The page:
Kind regards
    Manouchehr

  14. #14
    That explains why the fuller begins very low! Not an european blade. Very interesting piece, indeed! Thank you Monouchehr.

    Gonzalo

  15. #15
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    Yes, thank you! I'm learning new things every day here! Ironic, I never would have guessed Persian because of the hatchet point but it goes to show every culture has an amazing diversity of blades and no one fits comfortably into the molds we may try to put them in.
    Last edited by Shayan Q.; 10-21-2007 at 08:45 AM. Reason: typo
    Horse perpetually struggled to outreach the wind, to outrun space itself. Other animals ran only when they had a reason, but the Horse would run for no reason whatever, as if to run out of his own skin.
    ~Rabindranath Tagore

    Everyone has been made for some particular work, and the desire for that work has been put in every heart.
    ~Molavi (Rumi)

  16. #16
    Quote Originally Posted by Manouchehr M. View Post
    Don

    You have a very good Arab seif. Could you please post a close-up of the blade?

    Kind regards
    Manouchehr
    Thank you for the information. I will post additional pictures shortly.

  17. #17
    More blade pictures
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  18. #18
    more
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  19. #19
    groves in blade
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  20. #20
    last one
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  21. #21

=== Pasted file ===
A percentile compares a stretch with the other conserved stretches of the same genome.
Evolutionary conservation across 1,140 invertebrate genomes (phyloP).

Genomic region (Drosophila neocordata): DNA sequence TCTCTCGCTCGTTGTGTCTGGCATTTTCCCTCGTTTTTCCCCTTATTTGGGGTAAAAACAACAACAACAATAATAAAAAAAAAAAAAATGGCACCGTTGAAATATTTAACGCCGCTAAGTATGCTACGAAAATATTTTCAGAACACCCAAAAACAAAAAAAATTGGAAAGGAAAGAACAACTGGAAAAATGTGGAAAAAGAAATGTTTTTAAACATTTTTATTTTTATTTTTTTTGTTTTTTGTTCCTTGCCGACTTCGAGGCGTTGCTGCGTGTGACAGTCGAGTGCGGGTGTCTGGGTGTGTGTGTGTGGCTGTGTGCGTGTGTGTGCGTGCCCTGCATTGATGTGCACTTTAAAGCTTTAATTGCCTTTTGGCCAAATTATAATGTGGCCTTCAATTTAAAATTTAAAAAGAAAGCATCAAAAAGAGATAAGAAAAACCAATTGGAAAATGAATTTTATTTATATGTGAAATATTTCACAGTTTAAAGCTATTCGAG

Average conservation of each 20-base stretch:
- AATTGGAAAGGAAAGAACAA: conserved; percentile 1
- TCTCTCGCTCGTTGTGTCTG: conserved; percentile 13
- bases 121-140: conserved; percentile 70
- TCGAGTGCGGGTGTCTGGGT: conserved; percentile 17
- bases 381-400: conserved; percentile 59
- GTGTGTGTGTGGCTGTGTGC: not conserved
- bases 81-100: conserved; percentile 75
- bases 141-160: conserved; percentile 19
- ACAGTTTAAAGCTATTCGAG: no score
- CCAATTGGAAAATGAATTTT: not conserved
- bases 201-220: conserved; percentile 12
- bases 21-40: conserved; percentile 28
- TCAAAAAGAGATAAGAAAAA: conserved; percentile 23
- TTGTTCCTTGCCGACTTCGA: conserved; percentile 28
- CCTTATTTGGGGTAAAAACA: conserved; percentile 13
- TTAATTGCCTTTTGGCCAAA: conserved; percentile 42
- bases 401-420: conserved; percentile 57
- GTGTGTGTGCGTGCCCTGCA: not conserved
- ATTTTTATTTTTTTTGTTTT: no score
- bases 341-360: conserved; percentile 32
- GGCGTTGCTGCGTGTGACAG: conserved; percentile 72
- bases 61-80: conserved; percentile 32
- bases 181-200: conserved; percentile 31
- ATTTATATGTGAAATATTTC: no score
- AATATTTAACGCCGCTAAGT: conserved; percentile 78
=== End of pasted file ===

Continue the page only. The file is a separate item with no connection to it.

Saif

    Hilt looks to be that of a Saif, the Arabic word for sword. From the photo's of the blade cannot tell how old it is. The work on the blade looks recent, maybe from Syria, the style of work is to the Syrian taste. The modern sword makers there used to have a web site where they show reworked old blades and also their newly made blades. They also make new scabbards and mounts for old swords. If someone finds that website please post the link. My feeling is this is either a new sword, new engraving and rehilted with and older hilt or an old blade recently engraved and decorated with gold with an older hilt put on it.

    rand

  22. #22
    I know it's been in this estate for at least 30 years.

  23. #23
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    Rand,

    The fullers do not look crisp. But I think that the gilding on them should be more recent work. I have seen Syrian work and they are not like the chiseling on the blade. They are of much poorer quality. I have seen better calligraphy of this type of swords but then again there are authentic ones with worse quality of writing than this. The fuller looks strange, I agree.

    Don
    Could you please provide me with a close-up of the blade? The pics above do not help. I want to see if the blade has a pattern to it? Is it sham?

    Kind regards
    Manouchehr

  24. #24
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    Don

    The handle should have a wirewrap. Is there one on the handle? Normally it is silver, not all times though. What is it?

    Regards
    Manouchehr

  25. #25
    Don
    Could you please provide me with a close-up of the blade? The pics above do not help. I want to see if the blade has a pattern to it? Is it sham?

    Kind regards
    Manouchehr[/QUOTE]


    There is a damascus type pattern on the blade, I'll try to get a closeup picture that shows it, but it's very light. What's sham?

    Hilt has many small silver inlays but no wire.